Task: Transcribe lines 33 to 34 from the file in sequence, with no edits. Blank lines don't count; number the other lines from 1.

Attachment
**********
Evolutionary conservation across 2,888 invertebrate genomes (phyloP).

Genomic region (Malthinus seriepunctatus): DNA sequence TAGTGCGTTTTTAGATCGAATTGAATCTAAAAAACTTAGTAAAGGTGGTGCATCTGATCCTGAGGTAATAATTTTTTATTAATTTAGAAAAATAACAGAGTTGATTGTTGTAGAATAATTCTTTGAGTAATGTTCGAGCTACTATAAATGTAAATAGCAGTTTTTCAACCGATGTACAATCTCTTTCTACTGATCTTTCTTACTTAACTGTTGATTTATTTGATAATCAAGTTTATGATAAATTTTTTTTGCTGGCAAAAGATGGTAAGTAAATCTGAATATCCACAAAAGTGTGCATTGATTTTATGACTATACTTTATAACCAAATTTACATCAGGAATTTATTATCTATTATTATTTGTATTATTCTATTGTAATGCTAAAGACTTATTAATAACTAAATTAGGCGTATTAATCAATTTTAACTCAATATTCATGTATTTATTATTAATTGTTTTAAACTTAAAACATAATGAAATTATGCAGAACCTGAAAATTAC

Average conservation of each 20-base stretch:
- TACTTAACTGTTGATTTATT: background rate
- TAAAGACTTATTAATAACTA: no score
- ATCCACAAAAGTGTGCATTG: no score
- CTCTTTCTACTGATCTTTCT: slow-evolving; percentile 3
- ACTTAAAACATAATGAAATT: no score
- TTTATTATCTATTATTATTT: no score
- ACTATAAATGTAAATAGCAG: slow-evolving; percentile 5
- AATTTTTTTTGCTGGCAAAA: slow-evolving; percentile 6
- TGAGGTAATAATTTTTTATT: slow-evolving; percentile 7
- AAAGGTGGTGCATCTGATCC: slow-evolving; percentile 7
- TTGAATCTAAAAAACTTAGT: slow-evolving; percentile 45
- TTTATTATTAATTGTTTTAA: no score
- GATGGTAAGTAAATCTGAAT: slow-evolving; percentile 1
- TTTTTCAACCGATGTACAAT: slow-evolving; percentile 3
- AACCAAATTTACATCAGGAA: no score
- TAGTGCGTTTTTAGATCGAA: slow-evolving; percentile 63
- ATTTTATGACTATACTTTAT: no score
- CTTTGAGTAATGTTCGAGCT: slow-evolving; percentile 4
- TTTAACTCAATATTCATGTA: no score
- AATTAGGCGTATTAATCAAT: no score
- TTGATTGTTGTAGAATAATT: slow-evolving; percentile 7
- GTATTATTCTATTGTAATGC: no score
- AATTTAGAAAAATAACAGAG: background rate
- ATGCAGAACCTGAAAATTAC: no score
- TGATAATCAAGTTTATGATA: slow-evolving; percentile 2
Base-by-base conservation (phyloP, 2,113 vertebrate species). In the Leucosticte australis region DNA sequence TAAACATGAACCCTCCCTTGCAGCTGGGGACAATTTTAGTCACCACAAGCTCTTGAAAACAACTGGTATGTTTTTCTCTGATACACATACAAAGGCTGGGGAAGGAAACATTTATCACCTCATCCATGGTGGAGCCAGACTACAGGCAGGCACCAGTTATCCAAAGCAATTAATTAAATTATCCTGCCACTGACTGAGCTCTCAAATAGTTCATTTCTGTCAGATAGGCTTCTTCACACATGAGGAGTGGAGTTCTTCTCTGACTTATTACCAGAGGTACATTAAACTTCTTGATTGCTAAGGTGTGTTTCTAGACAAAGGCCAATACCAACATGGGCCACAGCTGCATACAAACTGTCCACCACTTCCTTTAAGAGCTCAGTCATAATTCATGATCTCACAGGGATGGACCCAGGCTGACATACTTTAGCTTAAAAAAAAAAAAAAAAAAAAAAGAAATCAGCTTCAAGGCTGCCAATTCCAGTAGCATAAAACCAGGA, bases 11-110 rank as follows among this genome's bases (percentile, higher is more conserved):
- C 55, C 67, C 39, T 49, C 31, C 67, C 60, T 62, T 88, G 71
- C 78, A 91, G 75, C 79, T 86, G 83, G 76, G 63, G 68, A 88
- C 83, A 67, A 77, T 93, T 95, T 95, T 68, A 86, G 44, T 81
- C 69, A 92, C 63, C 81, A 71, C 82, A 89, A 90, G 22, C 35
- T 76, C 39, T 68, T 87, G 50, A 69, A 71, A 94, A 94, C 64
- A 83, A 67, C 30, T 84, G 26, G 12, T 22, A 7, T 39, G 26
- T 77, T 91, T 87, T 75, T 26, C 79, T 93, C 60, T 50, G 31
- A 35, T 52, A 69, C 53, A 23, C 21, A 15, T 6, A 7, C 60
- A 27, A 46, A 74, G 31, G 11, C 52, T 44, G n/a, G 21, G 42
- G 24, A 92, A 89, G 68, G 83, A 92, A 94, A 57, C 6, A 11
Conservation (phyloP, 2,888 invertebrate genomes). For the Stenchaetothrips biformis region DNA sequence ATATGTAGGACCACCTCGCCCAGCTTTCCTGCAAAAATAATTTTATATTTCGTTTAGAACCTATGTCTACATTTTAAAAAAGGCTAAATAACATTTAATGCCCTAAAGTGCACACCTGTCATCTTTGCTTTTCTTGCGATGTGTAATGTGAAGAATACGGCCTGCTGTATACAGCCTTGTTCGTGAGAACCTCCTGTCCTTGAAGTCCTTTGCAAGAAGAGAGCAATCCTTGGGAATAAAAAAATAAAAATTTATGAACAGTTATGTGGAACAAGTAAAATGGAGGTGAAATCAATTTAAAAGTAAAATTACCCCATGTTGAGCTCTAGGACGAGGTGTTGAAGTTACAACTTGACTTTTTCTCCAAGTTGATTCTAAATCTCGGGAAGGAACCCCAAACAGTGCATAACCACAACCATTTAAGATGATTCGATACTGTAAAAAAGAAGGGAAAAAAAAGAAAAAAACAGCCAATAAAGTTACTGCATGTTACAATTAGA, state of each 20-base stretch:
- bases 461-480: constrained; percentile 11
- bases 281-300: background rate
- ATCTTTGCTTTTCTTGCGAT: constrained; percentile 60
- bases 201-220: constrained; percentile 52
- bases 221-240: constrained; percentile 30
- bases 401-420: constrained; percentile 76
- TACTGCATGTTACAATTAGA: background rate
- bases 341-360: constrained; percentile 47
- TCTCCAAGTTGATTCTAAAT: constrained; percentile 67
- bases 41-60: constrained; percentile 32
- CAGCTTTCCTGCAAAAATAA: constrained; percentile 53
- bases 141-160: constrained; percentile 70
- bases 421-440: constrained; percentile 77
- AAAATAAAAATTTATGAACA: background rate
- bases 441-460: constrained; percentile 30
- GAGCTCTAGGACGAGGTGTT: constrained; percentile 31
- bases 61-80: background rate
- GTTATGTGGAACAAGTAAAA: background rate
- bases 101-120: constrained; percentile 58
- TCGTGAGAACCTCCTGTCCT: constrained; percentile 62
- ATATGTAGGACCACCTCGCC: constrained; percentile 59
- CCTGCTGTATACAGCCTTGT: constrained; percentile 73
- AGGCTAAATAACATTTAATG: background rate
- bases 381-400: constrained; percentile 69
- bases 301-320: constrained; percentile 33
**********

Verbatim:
- C 69, A 92, C 63, C 81, A 71, C 82, A 89, A 90, G 22, C 35
- T 76, C 39, T 68, T 87, G 50, A 69, A 71, A 94, A 94, C 64